Artisan whole grain breads.

  • Eating on-the-go.  Customers want foods that are easy to eat on-the-go, including handheld foods and car-friendly packaging.  
    • Do you currently have any items that are convenient to eat on the run or are there any menu items that can be modified to fit this need?
    • What kind of packaging will you need to purchase to make your foods grab-and-go?
KFC chicken fingers and fries served in packaging that fits in a car cup holder.

As always, do your research BEFORE embracing a new trend.  What works for one restaurant may not work for you or your customers.

Friday, November 15, 2013

Using Sampling as a Marketing Tool

by Juliette Enfield, Extension Educator, Warren County

The market place is continually changing. The needs and wants of a new generation of consumers can be surprising and unintuitive. Farmers market customers want samples of fresh fruit and vegetables, and kids are more likely to eat fresh apples if they are pre-sliced.

A consumer survey conducted by the University of Kentucky found that farmers market shoppers desired samples of food more than other possible services that a farmers market could offer, including debit card acceptance and expanded market hours. The study also found that fifty five percent of the customers who tried a sample purchased the sampled product that day and another  17% planned to buy the product in the future. Fruits and vegetables products were the top items that people were willing to sample. If you are a vendor of fresh produce, you may want to consider this marketing opportunity. Incorporating sampling into your business routine may sound daunting, especially since samples should be prepared in an approved, inspected facility or prepared at the market with an approved washing facility. However, if you are able to attract new customers or stimulate sales by offering samples, it might be worth the effort.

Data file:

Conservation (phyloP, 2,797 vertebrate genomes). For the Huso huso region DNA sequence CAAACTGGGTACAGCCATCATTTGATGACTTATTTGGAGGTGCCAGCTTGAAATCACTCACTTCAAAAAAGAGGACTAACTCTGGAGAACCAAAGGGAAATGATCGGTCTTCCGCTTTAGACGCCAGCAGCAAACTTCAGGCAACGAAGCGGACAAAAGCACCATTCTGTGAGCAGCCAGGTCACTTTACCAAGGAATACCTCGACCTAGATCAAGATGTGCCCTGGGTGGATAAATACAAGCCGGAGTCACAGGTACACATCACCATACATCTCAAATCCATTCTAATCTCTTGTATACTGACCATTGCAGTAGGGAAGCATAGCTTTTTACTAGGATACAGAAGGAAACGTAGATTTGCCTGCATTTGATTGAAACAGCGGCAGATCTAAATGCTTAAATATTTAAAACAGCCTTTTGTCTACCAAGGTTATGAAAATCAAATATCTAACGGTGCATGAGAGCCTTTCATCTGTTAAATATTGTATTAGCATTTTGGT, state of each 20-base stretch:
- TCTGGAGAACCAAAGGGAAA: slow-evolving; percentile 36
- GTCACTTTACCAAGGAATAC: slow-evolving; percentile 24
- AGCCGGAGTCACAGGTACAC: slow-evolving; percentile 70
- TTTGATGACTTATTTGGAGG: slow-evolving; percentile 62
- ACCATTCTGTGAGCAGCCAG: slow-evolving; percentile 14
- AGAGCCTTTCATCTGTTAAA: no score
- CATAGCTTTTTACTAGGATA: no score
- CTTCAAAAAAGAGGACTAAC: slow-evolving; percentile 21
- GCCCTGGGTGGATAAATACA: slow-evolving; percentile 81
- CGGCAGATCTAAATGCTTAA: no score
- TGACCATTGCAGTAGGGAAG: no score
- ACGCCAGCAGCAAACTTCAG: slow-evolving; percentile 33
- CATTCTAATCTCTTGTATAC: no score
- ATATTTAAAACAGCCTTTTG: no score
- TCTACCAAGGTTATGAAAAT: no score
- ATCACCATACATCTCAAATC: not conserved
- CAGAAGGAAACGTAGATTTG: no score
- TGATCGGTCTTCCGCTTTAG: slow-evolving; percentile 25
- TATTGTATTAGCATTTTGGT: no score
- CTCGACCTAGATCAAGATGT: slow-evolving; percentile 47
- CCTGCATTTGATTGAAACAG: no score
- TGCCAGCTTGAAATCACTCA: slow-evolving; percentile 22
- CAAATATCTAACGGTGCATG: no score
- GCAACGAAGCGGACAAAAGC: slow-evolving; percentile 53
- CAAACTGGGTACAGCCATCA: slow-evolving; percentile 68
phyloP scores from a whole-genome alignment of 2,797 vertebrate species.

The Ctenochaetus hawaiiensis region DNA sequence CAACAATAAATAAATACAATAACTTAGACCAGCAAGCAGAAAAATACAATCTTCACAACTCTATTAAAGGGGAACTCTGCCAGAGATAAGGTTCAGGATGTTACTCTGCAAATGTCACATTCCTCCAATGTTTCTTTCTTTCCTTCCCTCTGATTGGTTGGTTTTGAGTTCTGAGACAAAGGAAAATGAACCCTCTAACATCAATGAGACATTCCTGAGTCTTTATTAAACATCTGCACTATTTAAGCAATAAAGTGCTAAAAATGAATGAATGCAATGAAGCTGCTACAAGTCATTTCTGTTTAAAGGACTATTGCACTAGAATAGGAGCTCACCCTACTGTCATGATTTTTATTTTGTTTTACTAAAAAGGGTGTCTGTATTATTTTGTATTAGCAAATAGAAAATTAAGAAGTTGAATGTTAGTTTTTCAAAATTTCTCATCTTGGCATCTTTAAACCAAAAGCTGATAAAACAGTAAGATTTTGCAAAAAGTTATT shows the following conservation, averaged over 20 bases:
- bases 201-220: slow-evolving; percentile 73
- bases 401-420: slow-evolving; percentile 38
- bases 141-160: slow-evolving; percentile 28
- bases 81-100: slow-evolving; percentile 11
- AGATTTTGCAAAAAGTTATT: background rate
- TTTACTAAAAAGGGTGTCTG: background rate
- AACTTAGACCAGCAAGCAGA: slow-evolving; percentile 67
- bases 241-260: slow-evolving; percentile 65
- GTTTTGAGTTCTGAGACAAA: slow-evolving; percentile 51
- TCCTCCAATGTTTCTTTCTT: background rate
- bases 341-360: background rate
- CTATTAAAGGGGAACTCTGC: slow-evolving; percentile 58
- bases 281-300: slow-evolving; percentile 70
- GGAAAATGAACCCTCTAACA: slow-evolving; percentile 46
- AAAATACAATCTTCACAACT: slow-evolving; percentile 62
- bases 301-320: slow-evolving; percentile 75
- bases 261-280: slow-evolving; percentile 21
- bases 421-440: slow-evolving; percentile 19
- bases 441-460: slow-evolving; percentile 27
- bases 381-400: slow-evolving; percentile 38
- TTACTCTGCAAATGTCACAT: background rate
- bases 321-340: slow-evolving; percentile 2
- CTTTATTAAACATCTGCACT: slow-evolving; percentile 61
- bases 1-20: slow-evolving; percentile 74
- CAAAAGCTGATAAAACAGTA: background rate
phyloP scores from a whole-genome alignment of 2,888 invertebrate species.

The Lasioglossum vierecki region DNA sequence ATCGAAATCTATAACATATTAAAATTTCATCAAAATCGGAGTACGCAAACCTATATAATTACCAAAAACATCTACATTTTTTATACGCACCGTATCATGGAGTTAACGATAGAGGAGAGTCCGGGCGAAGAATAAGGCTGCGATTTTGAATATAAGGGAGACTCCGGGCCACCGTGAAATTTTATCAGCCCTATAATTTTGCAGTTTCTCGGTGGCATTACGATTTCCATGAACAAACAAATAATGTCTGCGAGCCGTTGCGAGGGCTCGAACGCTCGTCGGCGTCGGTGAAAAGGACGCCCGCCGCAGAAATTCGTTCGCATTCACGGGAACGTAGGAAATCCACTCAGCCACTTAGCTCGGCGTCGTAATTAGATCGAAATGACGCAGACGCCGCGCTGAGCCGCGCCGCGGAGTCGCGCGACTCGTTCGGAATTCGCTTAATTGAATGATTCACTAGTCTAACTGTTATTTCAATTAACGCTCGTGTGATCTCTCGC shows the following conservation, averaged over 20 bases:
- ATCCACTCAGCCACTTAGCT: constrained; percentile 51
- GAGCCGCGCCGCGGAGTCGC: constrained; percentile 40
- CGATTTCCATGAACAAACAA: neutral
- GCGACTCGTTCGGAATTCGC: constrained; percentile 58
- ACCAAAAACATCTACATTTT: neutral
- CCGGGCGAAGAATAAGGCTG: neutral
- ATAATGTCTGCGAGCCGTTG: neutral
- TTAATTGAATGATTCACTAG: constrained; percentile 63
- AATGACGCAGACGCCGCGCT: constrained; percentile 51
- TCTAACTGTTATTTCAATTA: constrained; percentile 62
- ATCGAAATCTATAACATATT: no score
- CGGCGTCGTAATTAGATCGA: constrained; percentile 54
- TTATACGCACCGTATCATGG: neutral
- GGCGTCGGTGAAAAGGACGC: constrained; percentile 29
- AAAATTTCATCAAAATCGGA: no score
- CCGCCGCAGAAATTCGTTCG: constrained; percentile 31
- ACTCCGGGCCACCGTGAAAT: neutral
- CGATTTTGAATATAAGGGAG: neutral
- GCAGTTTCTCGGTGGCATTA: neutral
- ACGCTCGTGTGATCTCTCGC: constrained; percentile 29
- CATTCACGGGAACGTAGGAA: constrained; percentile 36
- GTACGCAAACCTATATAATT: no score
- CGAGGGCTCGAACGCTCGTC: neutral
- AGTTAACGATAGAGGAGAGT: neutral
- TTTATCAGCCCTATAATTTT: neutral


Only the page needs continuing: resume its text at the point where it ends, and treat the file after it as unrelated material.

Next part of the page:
Also along the lines of cutting up fresh fruits and vegetables, a study in Wayne County, New York found that kids are more likely to eat apples if they are sliced. Cornell Cooperative Extension launched a study to determine effective ways to boost local food consumption in middle schools. By working with school Food Service Distributors, different techniques for serving apples were tested. It was found that slicing the apples instead of offering them whole resulted in a 73% increase in apple consumption. Food Service Distributors reported that single serving packages were the most convenient way to display the apple slices in lunch lines and in vending machines. One of the researchers spoke at a conference recently about this study and a tool that she discovered during her work in Wayne County. She recommended a kitchen tool called a sectionizer, which cores and slices fresh fruit in one swift motion.